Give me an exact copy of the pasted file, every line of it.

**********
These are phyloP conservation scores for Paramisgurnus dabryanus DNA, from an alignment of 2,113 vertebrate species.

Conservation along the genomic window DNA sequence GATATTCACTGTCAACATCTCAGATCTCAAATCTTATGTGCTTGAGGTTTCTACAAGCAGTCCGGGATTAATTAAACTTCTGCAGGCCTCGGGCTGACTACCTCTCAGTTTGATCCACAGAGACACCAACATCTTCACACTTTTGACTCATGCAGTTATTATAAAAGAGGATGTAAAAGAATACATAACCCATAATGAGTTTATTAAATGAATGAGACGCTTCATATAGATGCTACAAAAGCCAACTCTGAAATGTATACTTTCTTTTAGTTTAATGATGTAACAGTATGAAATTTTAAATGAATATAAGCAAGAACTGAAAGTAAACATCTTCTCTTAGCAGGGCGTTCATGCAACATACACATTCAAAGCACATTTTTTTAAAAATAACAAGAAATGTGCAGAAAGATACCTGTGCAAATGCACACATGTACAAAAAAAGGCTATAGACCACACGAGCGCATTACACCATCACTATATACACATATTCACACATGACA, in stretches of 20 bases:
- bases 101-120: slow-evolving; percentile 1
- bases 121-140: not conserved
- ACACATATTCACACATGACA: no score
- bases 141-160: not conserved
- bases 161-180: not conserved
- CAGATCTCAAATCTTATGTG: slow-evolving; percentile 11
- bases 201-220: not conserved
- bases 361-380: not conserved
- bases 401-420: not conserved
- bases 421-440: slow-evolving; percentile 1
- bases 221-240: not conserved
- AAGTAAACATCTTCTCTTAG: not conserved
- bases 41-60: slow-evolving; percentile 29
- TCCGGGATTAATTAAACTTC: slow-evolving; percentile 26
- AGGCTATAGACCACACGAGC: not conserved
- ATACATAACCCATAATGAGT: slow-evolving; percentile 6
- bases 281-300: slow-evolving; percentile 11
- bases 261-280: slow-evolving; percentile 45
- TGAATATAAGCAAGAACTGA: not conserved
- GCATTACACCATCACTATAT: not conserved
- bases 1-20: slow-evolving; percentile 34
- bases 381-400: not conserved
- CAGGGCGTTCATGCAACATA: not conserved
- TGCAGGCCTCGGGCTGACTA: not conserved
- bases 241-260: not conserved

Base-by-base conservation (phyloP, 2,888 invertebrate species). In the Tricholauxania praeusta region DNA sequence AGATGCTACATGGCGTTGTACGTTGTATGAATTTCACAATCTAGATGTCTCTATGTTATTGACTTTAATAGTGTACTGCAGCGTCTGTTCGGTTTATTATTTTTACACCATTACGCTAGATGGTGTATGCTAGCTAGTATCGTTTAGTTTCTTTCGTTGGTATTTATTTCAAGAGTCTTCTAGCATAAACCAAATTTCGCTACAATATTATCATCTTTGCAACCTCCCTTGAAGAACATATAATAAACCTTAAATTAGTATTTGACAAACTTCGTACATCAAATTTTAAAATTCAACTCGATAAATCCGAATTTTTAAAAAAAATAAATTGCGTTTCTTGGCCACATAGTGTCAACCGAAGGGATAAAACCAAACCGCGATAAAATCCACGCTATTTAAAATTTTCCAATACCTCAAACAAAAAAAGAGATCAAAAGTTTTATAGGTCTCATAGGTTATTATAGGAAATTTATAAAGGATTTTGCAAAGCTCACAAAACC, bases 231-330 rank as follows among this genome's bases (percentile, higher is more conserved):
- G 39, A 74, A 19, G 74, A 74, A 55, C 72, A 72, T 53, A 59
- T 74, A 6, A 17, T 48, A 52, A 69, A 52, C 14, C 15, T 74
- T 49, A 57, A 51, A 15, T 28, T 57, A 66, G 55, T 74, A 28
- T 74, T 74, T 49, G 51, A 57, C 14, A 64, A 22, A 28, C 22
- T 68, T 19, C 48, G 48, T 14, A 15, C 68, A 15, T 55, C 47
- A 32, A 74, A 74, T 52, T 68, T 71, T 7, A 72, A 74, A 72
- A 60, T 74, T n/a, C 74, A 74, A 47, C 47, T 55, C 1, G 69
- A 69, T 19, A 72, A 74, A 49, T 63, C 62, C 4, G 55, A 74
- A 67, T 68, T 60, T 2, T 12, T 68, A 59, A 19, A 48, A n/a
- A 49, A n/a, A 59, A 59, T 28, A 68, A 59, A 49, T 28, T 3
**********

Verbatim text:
These are phyloP conservation scores for Paramisgurnus dabryanus DNA, from an alignment of 2,113 vertebrate species.

Conservation along the genomic window DNA sequence GATATTCACTGTCAACATCTCAGATCTCAAATCTTATGTGCTTGAGGTTTCTACAAGCAGTCCGGGATTAATTAAACTTCTGCAGGCCTCGGGCTGACTACCTCTCAGTTTGATCCACAGAGACACCAACATCTTCACACTTTTGACTCATGCAGTTATTATAAAAGAGGATGTAAAAGAATACATAACCCATAATGAGTTTATTAAATGAATGAGACGCTTCATATAGATGCTACAAAAGCCAACTCTGAAATGTATACTTTCTTTTAGTTTAATGATGTAACAGTATGAAATTTTAAATGAATATAAGCAAGAACTGAAAGTAAACATCTTCTCTTAGCAGGGCGTTCATGCAACATACACATTCAAAGCACATTTTTTTAAAAATAACAAGAAATGTGCAGAAAGATACCTGTGCAAATGCACACATGTACAAAAAAAGGCTATAGACCACACGAGCGCATTACACCATCACTATATACACATATTCACACATGACA, in stretches of 20 bases:
- bases 101-120: slow-evolving; percentile 1
- bases 121-140: not conserved
- ACACATATTCACACATGACA: no score
- bases 141-160: not conserved
- bases 161-180: not conserved
- CAGATCTCAAATCTTATGTG: slow-evolving; percentile 11
- bases 201-220: not conserved
- bases 361-380: not conserved
- bases 401-420: not conserved
- bases 421-440: slow-evolving; percentile 1
- bases 221-240: not conserved
- AAGTAAACATCTTCTCTTAG: not conserved
- bases 41-60: slow-evolving; percentile 29
- TCCGGGATTAATTAAACTTC: slow-evolving; percentile 26
- AGGCTATAGACCACACGAGC: not conserved
- ATACATAACCCATAATGAGT: slow-evolving; percentile 6
- bases 281-300: slow-evolving; percentile 11
- bases 261-280: slow-evolving; percentile 45
- TGAATATAAGCAAGAACTGA: not conserved
- GCATTACACCATCACTATAT: not conserved
- bases 1-20: slow-evolving; percentile 34
- bases 381-400: not conserved
- CAGGGCGTTCATGCAACATA: not conserved
- TGCAGGCCTCGGGCTGACTA: not conserved
- bases 241-260: not conserved

Base-by-base conservation (phyloP, 2,888 invertebrate species). In the Tricholauxania praeusta region DNA sequence AGATGCTACATGGCGTTGTACGTTGTATGAATTTCACAATCTAGATGTCTCTATGTTATTGACTTTAATAGTGTACTGCAGCGTCTGTTCGGTTTATTATTTTTACACCATTACGCTAGATGGTGTATGCTAGCTAGTATCGTTTAGTTTCTTTCGTTGGTATTTATTTCAAGAGTCTTCTAGCATAAACCAAATTTCGCTACAATATTATCATCTTTGCAACCTCCCTTGAAGAACATATAATAAACCTTAAATTAGTATTTGACAAACTTCGTACATCAAATTTTAAAATTCAACTCGATAAATCCGAATTTTTAAAAAAAATAAATTGCGTTTCTTGGCCACATAGTGTCAACCGAAGGGATAAAACCAAACCGCGATAAAATCCACGCTATTTAAAATTTTCCAATACCTCAAACAAAAAAAGAGATCAAAAGTTTTATAGGTCTCATAGGTTATTATAGGAAATTTATAAAGGATTTTGCAAAGCTCACAAAACC, bases 231-330 rank as follows among this genome's bases (percentile, higher is more conserved):
- G 39, A 74, A 19, G 74, A 74, A 55, C 72, A 72, T 53, A 59
- T 74, A 6, A 17, T 48, A 52, A 69, A 52, C 14, C 15, T 74
- T 49, A 57, A 51, A 15, T 28, T 57, A 66, G 55, T 74, A 28
- T 74, T 74, T 49, G 51, A 57, C 14, A 64, A 22, A 28, C 22
- T 68, T 19, C 48, G 48, T 14, A 15, C 68, A 15, T 55, C 47
- A 32, A 74, A 74, T 52, T 68, T 71, T 7, A 72, A 74, A 72
- A 60, T 74, T n/a, C 74, A 74, A 47, C 47, T 55, C 1, G 69
- A 69, T 19, A 72, A 74, A 49, T 63, C 62, C 4, G 55, A 74
- A 67, T 68, T 60, T 2, T 12, T 68, A 59, A 19, A 48, A n/a
- A 49, A n/a, A 59, A 59, T 28, A 68, A 59, A 49, T 28, T 3